How did Channel 9 get to 4.3 million unique visitors a month? By providing full-text RSS feeds.

    The problem is I’m sure there’s lots of evidence that can be made to fit any damn theory you want.

    Either way, Stephen at ZDNet demonstrates he’s willing to piss off his readers in order to make a buck.

    Long term that strategy doesn’t sound like a good one to me. Readers have almost infinite choices now and ZDNet’s content isn’t heads and tails better than other sources that DO provide full text.

  64. Stephen: again. You aren’t hearing me.

    How do “average” readers find you?

    My studies show that most readers come from blogs, or secondary effects of blog links (a link from a blog like mine, for instance, will get you found in Google). Or from closely associated portals like Digg, TechMeme, or StumbleUpon (all controlled by influentials).

    Or, do you think your readers come from only some other place?

    Most readers don’t use RSS. And most RSS readers don’t subscribe to many feeds (ask Google’s Reader team, I have).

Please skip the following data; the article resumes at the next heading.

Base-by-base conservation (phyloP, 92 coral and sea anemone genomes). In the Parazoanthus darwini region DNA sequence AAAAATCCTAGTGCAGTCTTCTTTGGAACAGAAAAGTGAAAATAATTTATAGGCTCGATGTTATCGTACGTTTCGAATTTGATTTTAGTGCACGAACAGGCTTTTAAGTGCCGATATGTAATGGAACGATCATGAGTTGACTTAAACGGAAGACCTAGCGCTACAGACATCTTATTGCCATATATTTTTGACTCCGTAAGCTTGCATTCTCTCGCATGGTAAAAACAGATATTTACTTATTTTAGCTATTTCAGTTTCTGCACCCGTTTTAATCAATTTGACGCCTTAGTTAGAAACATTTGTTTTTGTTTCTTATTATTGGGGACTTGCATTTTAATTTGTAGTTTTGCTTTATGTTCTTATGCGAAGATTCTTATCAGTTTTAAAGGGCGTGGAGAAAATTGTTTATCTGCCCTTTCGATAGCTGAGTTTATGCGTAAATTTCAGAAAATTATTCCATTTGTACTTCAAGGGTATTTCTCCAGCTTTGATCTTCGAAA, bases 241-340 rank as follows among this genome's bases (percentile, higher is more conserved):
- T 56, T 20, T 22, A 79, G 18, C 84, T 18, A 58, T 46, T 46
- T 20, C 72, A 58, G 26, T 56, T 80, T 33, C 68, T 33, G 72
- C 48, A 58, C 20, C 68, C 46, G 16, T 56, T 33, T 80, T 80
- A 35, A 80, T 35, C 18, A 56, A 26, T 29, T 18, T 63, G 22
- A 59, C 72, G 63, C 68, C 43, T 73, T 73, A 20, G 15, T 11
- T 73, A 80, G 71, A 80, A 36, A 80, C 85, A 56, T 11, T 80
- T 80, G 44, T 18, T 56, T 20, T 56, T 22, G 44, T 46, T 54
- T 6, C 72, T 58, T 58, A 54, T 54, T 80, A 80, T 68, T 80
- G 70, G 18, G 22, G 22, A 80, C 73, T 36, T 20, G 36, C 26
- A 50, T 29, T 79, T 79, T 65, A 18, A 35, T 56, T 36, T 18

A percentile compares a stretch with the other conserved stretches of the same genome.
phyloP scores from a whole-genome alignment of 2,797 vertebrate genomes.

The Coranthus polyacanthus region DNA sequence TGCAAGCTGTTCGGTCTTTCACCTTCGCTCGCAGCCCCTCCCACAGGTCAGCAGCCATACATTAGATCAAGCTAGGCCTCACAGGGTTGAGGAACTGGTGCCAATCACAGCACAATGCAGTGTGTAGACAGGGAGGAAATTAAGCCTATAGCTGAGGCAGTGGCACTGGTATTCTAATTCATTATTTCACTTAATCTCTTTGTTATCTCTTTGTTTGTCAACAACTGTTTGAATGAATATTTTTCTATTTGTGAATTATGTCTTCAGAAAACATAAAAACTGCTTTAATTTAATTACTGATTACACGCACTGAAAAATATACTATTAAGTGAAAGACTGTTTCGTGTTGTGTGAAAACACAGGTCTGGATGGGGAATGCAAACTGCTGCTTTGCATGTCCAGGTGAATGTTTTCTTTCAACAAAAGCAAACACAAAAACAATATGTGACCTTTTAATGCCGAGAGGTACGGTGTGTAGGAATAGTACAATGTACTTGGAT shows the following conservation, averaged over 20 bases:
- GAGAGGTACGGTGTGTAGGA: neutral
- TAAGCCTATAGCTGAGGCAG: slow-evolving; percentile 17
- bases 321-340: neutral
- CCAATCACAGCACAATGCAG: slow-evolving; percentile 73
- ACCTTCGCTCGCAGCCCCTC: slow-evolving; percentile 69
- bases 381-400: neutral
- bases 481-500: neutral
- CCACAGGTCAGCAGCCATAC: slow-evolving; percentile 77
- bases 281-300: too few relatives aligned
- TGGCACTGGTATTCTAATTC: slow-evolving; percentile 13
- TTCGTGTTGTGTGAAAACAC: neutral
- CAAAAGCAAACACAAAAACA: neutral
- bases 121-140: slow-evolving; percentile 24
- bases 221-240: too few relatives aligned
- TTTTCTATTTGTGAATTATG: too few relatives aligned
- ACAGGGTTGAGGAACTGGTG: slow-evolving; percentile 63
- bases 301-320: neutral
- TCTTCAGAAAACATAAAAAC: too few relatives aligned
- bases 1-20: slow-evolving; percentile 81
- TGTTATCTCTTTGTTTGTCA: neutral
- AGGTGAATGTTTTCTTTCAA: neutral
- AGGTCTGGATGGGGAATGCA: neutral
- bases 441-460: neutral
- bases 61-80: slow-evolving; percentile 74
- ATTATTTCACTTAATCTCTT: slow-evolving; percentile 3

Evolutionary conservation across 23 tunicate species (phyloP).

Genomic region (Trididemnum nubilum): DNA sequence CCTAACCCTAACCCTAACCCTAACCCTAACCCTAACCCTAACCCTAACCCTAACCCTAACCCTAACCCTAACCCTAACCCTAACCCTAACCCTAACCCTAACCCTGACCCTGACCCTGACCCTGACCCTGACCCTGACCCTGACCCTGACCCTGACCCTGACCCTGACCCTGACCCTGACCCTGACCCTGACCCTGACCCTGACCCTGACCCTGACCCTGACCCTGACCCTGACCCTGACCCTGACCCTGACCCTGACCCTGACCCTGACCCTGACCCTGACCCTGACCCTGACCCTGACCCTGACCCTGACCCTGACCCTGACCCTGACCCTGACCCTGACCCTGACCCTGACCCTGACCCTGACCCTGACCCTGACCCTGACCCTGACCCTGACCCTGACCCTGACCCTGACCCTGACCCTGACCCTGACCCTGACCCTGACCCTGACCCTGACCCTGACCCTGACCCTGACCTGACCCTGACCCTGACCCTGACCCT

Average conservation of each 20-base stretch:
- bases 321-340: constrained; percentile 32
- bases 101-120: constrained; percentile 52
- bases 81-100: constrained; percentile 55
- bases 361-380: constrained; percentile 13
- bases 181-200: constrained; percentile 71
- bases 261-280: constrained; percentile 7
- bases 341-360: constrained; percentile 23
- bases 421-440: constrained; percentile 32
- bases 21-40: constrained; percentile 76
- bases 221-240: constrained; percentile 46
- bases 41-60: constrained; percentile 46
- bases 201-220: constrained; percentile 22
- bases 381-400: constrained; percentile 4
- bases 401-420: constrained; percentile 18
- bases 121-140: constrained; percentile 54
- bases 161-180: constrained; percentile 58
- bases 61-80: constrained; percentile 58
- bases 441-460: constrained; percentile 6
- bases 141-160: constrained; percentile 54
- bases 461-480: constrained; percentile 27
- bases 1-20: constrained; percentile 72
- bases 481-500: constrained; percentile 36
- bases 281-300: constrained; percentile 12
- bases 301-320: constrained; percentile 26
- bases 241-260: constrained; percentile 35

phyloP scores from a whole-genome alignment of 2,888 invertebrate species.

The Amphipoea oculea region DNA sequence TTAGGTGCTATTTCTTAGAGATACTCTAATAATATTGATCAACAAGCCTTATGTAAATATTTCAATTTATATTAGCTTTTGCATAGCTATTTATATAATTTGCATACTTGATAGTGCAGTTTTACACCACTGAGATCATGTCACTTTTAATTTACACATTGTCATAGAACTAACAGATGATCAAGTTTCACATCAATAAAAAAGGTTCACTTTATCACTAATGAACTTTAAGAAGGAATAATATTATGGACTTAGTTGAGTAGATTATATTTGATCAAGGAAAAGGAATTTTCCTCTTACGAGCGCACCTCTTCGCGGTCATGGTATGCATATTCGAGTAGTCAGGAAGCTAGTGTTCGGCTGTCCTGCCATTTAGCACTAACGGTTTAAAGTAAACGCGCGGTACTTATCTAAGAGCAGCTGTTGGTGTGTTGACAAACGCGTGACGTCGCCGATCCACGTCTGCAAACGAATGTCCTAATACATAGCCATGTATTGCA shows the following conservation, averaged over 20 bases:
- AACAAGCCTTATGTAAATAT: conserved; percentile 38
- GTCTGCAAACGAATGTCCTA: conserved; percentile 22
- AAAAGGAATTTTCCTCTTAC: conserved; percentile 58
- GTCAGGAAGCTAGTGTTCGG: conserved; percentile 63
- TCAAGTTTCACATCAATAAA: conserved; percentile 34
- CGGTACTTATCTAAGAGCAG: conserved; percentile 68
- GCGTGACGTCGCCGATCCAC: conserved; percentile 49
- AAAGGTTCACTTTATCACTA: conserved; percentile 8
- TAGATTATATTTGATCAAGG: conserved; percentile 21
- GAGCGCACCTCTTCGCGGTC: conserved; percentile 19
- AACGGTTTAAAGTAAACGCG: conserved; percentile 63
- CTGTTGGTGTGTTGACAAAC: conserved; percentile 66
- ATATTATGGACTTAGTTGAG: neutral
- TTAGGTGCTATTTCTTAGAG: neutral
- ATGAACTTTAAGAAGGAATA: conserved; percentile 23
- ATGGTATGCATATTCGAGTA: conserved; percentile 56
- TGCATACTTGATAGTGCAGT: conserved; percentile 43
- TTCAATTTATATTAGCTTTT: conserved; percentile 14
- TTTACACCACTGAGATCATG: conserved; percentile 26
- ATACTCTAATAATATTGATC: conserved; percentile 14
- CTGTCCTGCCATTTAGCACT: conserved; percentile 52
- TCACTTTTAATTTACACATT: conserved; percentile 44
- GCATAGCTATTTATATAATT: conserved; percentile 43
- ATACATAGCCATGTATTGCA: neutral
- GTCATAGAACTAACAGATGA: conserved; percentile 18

So, your risks of losing a page view to an RSS reader are FAR LESS than the risks of losing the INFLUENCE of that reader on other people’s reading behavior.

    But, I’m sure you have lots of data to prove your theory too.

    In the meantime TechCrunch and Mashable are getting more readers AND MORE INFLUENCE than most of your bloggers.

  65. Stephen: again. You aren’t hearing me.

    How do “average” readers find you?

    My studies show that most readers come from blogs, or secondary effects of blog links (a link from a blog like mine, for instance, will get you found in Google). Or from closely associated portals like Digg, TechMeme, or StumbleUpon (all controlled by influentials).

    Or, do you think your readers come from only some other place?

    Most readers don’t use RSS. And most RSS readers don’t subscribe to many feeds (ask Google’s Reader team, I have).

    So, your risks of losing a page view to an RSS reader are FAR LESS than the risks of losing the INFLUENCE of that reader on other people’s reading behavior.

    But, I’m sure you have lots of data to prove your theory too.

    In the meantime TechCrunch and Mashable are getting more readers AND MORE INFLUENCE than most of your bloggers.